Sook-Yin Lee is improvising this Long Winter

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When Sook-Yin Lee greets me at her front door, it is not with the face I became familiar with watching MuchMusic in the ’90s. She smashed her face off some sidewalk after encountering a particularly unforgiving patch of black ice on her bike just the day before, but Lee still invites me to sit down in her kitchen for a scheduled interview. As Lee speaks with me, her words pass through a fat lip and cross over a bowl of soup she’s mixing chia seeds into. On Friday (December 13), her new band LLVK plays The Great Hall as part of multidisciplinary community art hydra Long Winter, but right now her teeth are so tender she’s consigned to a diet of soft foods. In LLVK, Lee sings and plays a variety of mouth-operated instruments like recorders, melodicas, or repurposed PVC tubing she uses to sing and emulate trumpet sounds through. But as dictated by what others enduring similar circumstances might regard as a callous cliché, the show must go on. Lucky for Lee, the new group is an improv band. “It’s pretty darn exciting,” says Lee. “The way that our band works so far, it’s always morphing and it’s always changing. It’s never been the same thing twice.” Lee also does some “loose” conducting onstage, but as she explains, the music is not “loosey-goosey improv.” “I’ve done a lot of that where it’s just constant searching and you feel like ‘Oh God. This is too much searching,’” Lee reflects. Instead, the band plays from “setlists” comprised of what she calls shapes. “We sort of have maybe an idea or a tadpole that’s there that’s a word – a shape – and we sort of let that guide the performance.” Formed out of necessity when she and Rebecca Fin bandmate and prolific Toronto improviser Brandon Valdivia (Mas Aya, Not The Wind Not The Flag) were approached to play a show but couldn’t deliver due to conflicting schedules with other members, the new band finds Lee and Valdivia joined by Lee’s steady collaborator Adam Litovitz as well as Benjamin Kamino, who collaborated with Lee on an experimental theatre piece called How Can I Forget. As far as their contributions are concerned, Lee says all of the band participates in playing a miscellany of noise makers, but consistently Litovitz plays a Moog and assorted keyboards, Valdivia stations himself at a drum kit and various electronics, and Kamino – whom Long Winter regulars will perhaps recognize as the leader of a “slow motion dance party” at last month’s event – dances. “We’re sort of defying the [traditional] line-up of a band,” Lee acknowledges. “Sometimes we’ll start a piece where Ben will begin to dance and we’ll do the live score of his dance. So we’re watching him and he’s playing an instrument but the instrument is his body and his movement.” Lee says that although she played in more traditional bands in her teen years, she was reluctant to continue pursuing them after leaving MuchMusic in 2001 because she found the performances and the touring to be “representational.” “There’s something about doing the same setlist over and over. No matter how big of a crowd you were [playing to] or who were cheering you on, I felt after a while that it was a little boring for me.” Playing in bands like CCMC and immersing herself in the community of The Music Gallery, Lee embedded herself in the improv scene upon first moving to Toronto, but she describes the atmosphere of the city’s larger music scene as lacking in its willingness to welcome diversity. “Toronto always to me kind of sucked in a lot of ways until more people started coming here … When I first moved here it was like this really black leather town and everything was ‘rocker’ and kind of posing. Everybody had to wear black and it was all ‘super cool,’ and now it doesn’t feel like that at all.” Lee is more optimistic about the scene’s present climate. “It’s not like [faux-pretentious voice] this is Paris or London or New York City. It’s a bit of an armpit. And the places that are a bit of an armpit have these wonderful sort of creative bursts.” “I think this thing that Long Winter is creating or tapping into, I feel like many of the boundaries are sort of melting away. And that’s just indicative of where the city is right now. It’s really great.”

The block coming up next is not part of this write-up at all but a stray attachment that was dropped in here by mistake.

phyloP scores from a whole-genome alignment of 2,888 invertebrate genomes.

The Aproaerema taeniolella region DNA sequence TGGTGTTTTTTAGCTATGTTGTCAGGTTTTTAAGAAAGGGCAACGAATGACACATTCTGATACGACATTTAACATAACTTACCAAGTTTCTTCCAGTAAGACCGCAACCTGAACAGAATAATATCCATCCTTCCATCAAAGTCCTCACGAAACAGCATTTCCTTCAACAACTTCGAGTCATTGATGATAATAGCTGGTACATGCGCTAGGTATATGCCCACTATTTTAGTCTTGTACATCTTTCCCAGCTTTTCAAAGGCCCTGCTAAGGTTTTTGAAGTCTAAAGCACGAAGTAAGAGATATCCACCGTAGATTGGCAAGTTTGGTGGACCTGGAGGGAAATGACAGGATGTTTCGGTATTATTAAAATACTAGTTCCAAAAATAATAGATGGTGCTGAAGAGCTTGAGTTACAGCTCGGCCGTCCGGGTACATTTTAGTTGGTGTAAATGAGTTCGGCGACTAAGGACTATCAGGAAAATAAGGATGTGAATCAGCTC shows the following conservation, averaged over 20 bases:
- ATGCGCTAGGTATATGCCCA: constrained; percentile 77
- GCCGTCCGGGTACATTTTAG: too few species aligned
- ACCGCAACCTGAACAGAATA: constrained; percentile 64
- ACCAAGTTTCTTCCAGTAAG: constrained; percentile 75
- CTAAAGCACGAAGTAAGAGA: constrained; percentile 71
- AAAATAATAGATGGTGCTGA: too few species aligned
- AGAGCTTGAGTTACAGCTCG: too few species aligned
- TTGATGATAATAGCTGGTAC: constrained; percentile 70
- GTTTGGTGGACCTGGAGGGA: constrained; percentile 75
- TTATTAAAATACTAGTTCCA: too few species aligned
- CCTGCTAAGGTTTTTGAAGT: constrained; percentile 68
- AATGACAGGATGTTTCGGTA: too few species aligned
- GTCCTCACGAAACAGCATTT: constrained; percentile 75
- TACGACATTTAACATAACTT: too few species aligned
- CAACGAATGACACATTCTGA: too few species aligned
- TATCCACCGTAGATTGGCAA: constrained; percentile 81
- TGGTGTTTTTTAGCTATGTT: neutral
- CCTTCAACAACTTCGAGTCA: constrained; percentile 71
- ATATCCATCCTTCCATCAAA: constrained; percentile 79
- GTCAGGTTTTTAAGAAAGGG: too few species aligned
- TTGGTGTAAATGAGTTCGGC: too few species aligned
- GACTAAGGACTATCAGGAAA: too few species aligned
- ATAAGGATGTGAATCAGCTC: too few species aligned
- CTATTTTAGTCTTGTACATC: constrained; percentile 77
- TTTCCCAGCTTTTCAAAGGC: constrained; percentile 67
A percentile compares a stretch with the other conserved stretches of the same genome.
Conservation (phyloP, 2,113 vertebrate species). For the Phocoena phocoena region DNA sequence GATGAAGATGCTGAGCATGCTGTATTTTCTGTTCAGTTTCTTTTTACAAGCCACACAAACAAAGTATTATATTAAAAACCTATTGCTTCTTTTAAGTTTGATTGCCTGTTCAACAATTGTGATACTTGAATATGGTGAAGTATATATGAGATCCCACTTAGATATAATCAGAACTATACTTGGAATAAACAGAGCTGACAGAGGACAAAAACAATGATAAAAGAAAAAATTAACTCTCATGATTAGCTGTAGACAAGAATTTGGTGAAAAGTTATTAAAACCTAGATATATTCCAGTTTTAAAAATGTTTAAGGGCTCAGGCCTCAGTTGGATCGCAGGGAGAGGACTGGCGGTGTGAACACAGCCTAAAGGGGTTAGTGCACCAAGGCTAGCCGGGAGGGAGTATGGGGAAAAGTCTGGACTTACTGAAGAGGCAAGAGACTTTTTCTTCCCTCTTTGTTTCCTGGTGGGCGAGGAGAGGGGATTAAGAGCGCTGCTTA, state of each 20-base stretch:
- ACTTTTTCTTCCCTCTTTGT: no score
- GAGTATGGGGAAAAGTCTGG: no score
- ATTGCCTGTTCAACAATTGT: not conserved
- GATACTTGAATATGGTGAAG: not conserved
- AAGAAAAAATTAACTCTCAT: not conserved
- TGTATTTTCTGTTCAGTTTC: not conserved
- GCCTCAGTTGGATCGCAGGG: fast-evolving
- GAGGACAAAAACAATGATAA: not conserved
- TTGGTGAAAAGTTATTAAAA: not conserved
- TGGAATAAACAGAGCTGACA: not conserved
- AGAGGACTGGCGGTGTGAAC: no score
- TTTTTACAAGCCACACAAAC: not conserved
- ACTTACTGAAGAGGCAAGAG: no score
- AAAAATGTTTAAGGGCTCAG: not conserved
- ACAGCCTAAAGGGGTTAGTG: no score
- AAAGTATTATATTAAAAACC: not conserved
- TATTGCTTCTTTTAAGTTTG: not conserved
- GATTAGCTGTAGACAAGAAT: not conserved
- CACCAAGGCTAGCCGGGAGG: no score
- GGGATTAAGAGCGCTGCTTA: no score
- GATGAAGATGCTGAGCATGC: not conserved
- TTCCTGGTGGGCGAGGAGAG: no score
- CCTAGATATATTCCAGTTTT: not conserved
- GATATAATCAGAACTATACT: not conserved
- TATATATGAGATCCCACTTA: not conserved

Interview by Tom Beedham